Denied its chance for glory, the pugnacious A17FS languished as a “hangar queen” for much of its brief life.
Racing had always been in Walter Herschel Beech’s blood. He was an incurable disciple of speed, that indispensable aeronautical asset his friend Clyde V. Cessna had once proclaimed was “the only reason for flying.” Of all the attributes the infant Beech Aircraft Company claimed for its bullish, 690-hp Model A17F biplane in 1934, performance was at the top of the list.
With a maximum speed of 215 mph, the A17F was fast, and when the opportunity to enter the lucrative MacRobertson International Trophy Race came late in 1933, Beech jumped at the chance to claim the $50,000 first prize. He ordered chief engineer Ted Wells to build a second, more powerful A17F designed to win the grueling 12,000-mile race from London to Melbourne. Designated the A17FS, the biplane would be powered by a supercharged Wright SR-1820F3 9- cylinder radial engine belting out a thundering 710 hp. Beech was confident that no other competitor would be able to match the one-of-a-kind biplane when it came to sheer power and speed. Famed aviatrix Louise Thaden, who had set a number of women’s speed, altitude and endurance records in the late 1920s, was engaged to pilot the racer. Her husband, Herbert von Thaden, a pilot and aircraft designer, would serve as co-pilot and navigator.
Wells orchestrated a number of significant systems modifications to the A17FS, increasing maximum gross weight to 6,000 pounds, up from the A17F’s 5,200 pounds. The weight gain was necessary not only to make the airplane competitive but also to assure compliance with airworthiness requirements stipulated by Britain’s distinguished Royal Aero Club, responsible for administering the race. Chief among the changes was an increased maximum usable fuel capacity of 310 gallons, which would provide a nonstop range of up to 1,600 statute miles. That amount of fuel was considered the minimum required to feed the thirsty Wright radial, which easily gulped 40 gallons per hour while cruising. Five aluminum fuel tanks under the cabin floor would provide 187 gallons, and another set of tanks holding 127 gallons replaced the aft cabin seats.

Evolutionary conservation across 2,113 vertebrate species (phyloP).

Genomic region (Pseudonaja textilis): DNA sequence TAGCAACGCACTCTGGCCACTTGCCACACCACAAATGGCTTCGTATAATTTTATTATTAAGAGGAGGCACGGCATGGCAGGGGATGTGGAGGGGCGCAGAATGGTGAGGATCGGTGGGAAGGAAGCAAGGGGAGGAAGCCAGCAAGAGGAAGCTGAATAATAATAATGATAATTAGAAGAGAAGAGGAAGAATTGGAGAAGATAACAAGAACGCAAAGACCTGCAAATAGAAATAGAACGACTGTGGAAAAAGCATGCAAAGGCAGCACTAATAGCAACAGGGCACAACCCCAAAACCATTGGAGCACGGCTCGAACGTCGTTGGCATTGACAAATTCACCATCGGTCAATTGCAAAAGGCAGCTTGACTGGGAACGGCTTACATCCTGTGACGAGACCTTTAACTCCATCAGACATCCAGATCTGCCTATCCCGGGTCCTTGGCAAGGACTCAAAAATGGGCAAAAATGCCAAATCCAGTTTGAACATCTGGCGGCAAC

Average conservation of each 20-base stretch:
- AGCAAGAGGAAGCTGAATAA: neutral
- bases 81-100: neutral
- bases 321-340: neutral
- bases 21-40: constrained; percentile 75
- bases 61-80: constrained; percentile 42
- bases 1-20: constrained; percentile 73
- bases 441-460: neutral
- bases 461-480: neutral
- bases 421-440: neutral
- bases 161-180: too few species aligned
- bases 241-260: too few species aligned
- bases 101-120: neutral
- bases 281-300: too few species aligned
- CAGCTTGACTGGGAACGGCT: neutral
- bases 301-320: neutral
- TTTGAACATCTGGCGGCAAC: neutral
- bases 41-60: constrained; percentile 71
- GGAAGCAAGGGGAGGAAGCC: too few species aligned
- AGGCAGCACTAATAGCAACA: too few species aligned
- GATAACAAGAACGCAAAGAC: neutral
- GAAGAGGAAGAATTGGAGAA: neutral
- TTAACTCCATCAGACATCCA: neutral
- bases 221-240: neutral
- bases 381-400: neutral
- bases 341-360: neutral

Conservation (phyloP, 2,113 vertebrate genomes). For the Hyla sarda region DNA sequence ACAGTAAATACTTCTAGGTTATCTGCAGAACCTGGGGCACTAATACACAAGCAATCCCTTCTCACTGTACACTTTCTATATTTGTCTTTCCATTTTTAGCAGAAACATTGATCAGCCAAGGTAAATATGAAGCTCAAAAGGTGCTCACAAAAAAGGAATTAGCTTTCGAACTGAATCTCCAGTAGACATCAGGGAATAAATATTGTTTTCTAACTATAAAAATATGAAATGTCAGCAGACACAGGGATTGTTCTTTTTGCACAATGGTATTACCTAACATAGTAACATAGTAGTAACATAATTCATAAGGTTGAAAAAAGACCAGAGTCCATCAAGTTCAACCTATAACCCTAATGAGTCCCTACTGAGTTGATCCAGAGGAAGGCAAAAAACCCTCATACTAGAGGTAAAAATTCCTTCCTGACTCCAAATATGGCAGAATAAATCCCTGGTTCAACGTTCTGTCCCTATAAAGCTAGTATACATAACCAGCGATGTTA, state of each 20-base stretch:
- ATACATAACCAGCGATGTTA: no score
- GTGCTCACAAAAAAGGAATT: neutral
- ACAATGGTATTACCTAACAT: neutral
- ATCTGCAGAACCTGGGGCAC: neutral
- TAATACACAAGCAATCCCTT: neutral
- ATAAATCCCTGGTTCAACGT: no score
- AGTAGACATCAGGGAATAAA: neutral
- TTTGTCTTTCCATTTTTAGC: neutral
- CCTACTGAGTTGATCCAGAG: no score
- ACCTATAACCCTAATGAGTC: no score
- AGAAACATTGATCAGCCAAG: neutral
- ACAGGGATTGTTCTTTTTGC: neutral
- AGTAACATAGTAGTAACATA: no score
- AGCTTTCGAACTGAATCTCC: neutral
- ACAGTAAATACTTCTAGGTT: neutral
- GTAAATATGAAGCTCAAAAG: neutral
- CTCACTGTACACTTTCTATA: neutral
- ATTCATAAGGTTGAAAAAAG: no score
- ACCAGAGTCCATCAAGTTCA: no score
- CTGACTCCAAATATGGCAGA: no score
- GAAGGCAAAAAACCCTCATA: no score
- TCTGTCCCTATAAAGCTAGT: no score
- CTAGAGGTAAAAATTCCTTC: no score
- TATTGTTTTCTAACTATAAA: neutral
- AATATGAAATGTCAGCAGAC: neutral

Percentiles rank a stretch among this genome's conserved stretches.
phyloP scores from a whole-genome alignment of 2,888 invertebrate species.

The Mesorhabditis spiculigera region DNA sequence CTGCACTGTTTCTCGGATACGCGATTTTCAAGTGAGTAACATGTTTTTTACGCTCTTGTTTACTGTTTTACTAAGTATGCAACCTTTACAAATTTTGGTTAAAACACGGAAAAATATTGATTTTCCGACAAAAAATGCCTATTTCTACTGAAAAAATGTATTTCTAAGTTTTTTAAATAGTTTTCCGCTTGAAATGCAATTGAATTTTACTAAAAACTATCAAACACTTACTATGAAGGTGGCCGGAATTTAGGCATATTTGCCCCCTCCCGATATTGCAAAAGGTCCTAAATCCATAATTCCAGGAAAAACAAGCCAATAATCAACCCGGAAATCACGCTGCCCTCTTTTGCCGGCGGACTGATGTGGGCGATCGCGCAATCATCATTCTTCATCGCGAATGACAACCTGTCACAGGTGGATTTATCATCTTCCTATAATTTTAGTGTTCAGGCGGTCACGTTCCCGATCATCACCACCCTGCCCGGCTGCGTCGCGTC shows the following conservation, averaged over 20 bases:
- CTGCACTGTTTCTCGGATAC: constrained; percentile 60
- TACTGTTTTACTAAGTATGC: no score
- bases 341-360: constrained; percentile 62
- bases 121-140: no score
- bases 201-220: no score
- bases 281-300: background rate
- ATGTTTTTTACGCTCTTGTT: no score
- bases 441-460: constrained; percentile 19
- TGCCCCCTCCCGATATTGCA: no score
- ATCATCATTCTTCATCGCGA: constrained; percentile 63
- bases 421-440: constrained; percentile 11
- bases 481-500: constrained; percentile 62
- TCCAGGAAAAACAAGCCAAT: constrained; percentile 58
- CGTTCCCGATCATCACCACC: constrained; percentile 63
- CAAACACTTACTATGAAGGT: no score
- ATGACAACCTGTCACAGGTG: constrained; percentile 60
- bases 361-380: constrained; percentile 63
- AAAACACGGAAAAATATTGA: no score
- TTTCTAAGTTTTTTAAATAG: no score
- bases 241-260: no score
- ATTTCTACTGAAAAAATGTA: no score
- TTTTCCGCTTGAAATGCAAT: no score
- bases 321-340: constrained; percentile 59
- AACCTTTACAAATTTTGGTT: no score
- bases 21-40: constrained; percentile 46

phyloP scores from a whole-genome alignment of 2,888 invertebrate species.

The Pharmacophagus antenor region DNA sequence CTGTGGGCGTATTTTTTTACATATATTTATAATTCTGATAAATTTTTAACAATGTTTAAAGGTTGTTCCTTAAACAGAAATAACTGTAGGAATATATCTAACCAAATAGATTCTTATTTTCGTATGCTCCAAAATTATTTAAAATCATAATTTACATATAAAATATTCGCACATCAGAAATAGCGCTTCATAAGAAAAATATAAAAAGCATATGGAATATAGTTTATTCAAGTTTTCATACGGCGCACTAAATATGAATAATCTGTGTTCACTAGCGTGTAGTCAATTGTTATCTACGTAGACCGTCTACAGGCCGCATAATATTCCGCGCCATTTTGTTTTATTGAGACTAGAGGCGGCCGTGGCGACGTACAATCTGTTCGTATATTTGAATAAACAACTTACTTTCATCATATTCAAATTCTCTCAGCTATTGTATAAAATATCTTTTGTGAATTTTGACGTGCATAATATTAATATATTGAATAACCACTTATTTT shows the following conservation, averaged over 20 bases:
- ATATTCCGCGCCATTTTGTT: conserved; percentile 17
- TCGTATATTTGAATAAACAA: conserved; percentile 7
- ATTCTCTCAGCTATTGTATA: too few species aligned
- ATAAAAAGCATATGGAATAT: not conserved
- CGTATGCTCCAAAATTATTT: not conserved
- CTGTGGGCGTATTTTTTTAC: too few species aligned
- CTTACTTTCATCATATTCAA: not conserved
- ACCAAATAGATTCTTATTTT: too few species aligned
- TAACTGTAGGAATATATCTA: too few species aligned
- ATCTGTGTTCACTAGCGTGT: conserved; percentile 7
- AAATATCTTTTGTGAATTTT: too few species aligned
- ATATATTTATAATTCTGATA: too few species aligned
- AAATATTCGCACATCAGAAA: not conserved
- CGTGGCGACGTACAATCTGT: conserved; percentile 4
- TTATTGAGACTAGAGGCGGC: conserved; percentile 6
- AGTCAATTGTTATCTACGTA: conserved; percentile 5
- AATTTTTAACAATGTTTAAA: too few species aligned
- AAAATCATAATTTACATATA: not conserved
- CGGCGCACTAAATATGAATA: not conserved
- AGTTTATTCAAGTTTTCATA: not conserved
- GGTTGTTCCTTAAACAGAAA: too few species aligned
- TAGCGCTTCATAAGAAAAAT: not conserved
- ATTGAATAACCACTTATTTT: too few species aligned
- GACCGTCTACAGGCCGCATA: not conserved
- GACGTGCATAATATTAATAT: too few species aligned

As construction of the A17FS continued in the sweltering summer of 1934, Louise Thaden spent weeks at the Beechcraft factory in Wichita, Kan., preparing for the challenge ahead. The SR-1820F3, which at $8,000 cost as much as a factory-fresh Beechcraft B17L, finally arrived early in September. Unfortunately, a series of delays in completing the airplane, coupled with an acute lack of funds, forced Louise to withdraw from the MacRobertson event late that month. The free-for-all class of the race, for which the A17FS was uniquely suited, was won by a twin-engine de Havilland DH.88 Comet.
Perhaps it was just as well the A17FS didn’t compete. The additional fuel tanks and their complex system of aluminum tubing and selector valves, all of which would be subject to serious vibration during flight, would have greatly increased the chance of failure during the race. And neither Louise Thaden nor her husband was trained in long-distance flying, let alone dead-reckoning navigation on a global scale. Although disappointed at having to withdraw, years later Thaden confessed that she was “secretly glad we did not go. It was without question a foolhardy enterprise and a dangerous one.”
Despite temperatures that sometimes reached more than 100 degrees in the factory, workers finally put the finishing touches on the brutish Beechcraft and prepared for its maiden flight. Resplendent in a patriotic red, white and blue livery designed to leave no doubt as to the airplane’s nationality, the A17FS thundered into the blue Kansas skies late in September piloted by Robert S. Fogg, who had been flying the A17F.
With his hopes of winning the MacRobertson race gone, Beech was anxious to sell the fire-breathing A17FS to generate much-needed revenue. But at $25,000 it would be a hard sell at best, and Beech knew it. Flight tests continued through the fall, with well-known local pilot George Harte, a friend of Beech’s, at the controls. As he gradually expanded the high-speed flight test envelope, Harte noted that the A17FS had a maximum speed of 230 mph and a cruise speed of nearly 220 mph—faster than most single-engine pursuit planes of its day.